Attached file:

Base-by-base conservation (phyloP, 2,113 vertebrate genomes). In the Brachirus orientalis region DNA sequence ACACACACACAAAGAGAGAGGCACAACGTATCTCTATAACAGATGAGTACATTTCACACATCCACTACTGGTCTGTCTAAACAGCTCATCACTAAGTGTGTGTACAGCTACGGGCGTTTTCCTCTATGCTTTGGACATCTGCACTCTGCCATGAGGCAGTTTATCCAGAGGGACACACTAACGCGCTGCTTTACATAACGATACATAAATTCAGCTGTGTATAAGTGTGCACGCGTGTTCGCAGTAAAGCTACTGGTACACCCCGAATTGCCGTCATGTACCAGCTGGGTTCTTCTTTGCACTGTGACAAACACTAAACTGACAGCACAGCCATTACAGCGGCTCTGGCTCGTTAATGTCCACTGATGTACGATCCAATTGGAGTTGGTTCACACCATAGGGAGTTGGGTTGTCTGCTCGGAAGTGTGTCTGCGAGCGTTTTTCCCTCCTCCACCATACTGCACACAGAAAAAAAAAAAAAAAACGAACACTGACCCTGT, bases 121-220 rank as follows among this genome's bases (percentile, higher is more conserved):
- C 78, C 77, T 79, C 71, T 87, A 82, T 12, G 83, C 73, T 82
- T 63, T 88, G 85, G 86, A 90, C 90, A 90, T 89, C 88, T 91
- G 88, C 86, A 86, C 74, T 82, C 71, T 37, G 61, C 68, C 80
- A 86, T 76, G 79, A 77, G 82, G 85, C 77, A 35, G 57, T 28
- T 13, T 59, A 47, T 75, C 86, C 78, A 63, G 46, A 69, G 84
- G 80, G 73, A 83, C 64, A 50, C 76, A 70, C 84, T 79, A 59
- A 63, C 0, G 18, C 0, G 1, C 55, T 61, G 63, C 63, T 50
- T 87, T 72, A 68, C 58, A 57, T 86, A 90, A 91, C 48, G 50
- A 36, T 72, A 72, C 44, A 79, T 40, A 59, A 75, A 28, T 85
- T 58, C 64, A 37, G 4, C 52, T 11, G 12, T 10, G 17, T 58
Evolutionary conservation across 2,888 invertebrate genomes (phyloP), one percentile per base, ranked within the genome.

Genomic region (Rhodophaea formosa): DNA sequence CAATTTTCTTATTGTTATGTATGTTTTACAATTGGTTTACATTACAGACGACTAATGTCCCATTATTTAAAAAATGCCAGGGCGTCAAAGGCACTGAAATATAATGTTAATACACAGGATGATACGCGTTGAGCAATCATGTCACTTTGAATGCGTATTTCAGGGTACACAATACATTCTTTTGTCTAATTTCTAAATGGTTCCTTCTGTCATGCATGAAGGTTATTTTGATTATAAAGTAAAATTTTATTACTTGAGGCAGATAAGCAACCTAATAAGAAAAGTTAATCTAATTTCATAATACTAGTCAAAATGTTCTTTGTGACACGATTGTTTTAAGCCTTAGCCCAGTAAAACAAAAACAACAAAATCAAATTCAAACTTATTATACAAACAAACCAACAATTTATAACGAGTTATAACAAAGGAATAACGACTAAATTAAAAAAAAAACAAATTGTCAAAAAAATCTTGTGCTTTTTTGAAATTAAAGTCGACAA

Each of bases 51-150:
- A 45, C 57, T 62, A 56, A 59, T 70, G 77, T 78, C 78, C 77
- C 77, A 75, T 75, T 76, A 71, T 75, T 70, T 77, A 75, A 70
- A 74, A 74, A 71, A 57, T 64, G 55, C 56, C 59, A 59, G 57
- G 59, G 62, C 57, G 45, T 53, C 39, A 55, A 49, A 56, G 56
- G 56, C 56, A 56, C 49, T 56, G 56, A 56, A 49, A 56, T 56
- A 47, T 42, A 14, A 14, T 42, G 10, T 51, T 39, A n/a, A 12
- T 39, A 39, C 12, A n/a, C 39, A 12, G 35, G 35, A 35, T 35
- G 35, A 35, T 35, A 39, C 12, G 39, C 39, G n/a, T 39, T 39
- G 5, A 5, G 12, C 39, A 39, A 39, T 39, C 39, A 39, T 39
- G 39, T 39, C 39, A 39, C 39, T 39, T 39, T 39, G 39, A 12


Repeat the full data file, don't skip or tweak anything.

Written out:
Base-by-base conservation (phyloP, 2,113 vertebrate genomes). In the Brachirus orientalis region DNA sequence ACACACACACAAAGAGAGAGGCACAACGTATCTCTATAACAGATGAGTACATTTCACACATCCACTACTGGTCTGTCTAAACAGCTCATCACTAAGTGTGTGTACAGCTACGGGCGTTTTCCTCTATGCTTTGGACATCTGCACTCTGCCATGAGGCAGTTTATCCAGAGGGACACACTAACGCGCTGCTTTACATAACGATACATAAATTCAGCTGTGTATAAGTGTGCACGCGTGTTCGCAGTAAAGCTACTGGTACACCCCGAATTGCCGTCATGTACCAGCTGGGTTCTTCTTTGCACTGTGACAAACACTAAACTGACAGCACAGCCATTACAGCGGCTCTGGCTCGTTAATGTCCACTGATGTACGATCCAATTGGAGTTGGTTCACACCATAGGGAGTTGGGTTGTCTGCTCGGAAGTGTGTCTGCGAGCGTTTTTCCCTCCTCCACCATACTGCACACAGAAAAAAAAAAAAAAAACGAACACTGACCCTGT, bases 121-220 rank as follows among this genome's bases (percentile, higher is more conserved):
- C 78, C 77, T 79, C 71, T 87, A 82, T 12, G 83, C 73, T 82
- T 63, T 88, G 85, G 86, A 90, C 90, A 90, T 89, C 88, T 91
- G 88, C 86, A 86, C 74, T 82, C 71, T 37, G 61, C 68, C 80
- A 86, T 76, G 79, A 77, G 82, G 85, C 77, A 35, G 57, T 28
- T 13, T 59, A 47, T 75, C 86, C 78, A 63, G 46, A 69, G 84
- G 80, G 73, A 83, C 64, A 50, C 76, A 70, C 84, T 79, A 59
- A 63, C 0, G 18, C 0, G 1, C 55, T 61, G 63, C 63, T 50
- T 87, T 72, A 68, C 58, A 57, T 86, A 90, A 91, C 48, G 50
- A 36, T 72, A 72, C 44, A 79, T 40, A 59, A 75, A 28, T 85
- T 58, C 64, A 37, G 4, C 52, T 11, G 12, T 10, G 17, T 58
Evolutionary conservation across 2,888 invertebrate genomes (phyloP), one percentile per base, ranked within the genome.

Genomic region (Rhodophaea formosa): DNA sequence CAATTTTCTTATTGTTATGTATGTTTTACAATTGGTTTACATTACAGACGACTAATGTCCCATTATTTAAAAAATGCCAGGGCGTCAAAGGCACTGAAATATAATGTTAATACACAGGATGATACGCGTTGAGCAATCATGTCACTTTGAATGCGTATTTCAGGGTACACAATACATTCTTTTGTCTAATTTCTAAATGGTTCCTTCTGTCATGCATGAAGGTTATTTTGATTATAAAGTAAAATTTTATTACTTGAGGCAGATAAGCAACCTAATAAGAAAAGTTAATCTAATTTCATAATACTAGTCAAAATGTTCTTTGTGACACGATTGTTTTAAGCCTTAGCCCAGTAAAACAAAAACAACAAAATCAAATTCAAACTTATTATACAAACAAACCAACAATTTATAACGAGTTATAACAAAGGAATAACGACTAAATTAAAAAAAAAACAAATTGTCAAAAAAATCTTGTGCTTTTTTGAAATTAAAGTCGACAA

Each of bases 51-150:
- A 45, C 57, T 62, A 56, A 59, T 70, G 77, T 78, C 78, C 77
- C 77, A 75, T 75, T 76, A 71, T 75, T 70, T 77, A 75, A 70
- A 74, A 74, A 71, A 57, T 64, G 55, C 56, C 59, A 59, G 57
- G 59, G 62, C 57, G 45, T 53, C 39, A 55, A 49, A 56, G 56
- G 56, C 56, A 56, C 49, T 56, G 56, A 56, A 49, A 56, T 56
- A 47, T 42, A 14, A 14, T 42, G 10, T 51, T 39, A n/a, A 12
- T 39, A 39, C 12, A n/a, C 39, A 12, G 35, G 35, A 35, T 35
- G 35, A 35, T 35, A 39, C 12, G 39, C 39, G n/a, T 39, T 39
- G 5, A 5, G 12, C 39, A 39, A 39, T 39, C 39, A 39, T 39
- G 39, T 39, C 39, A 39, C 39, T 39, T 39, T 39, G 39, A 12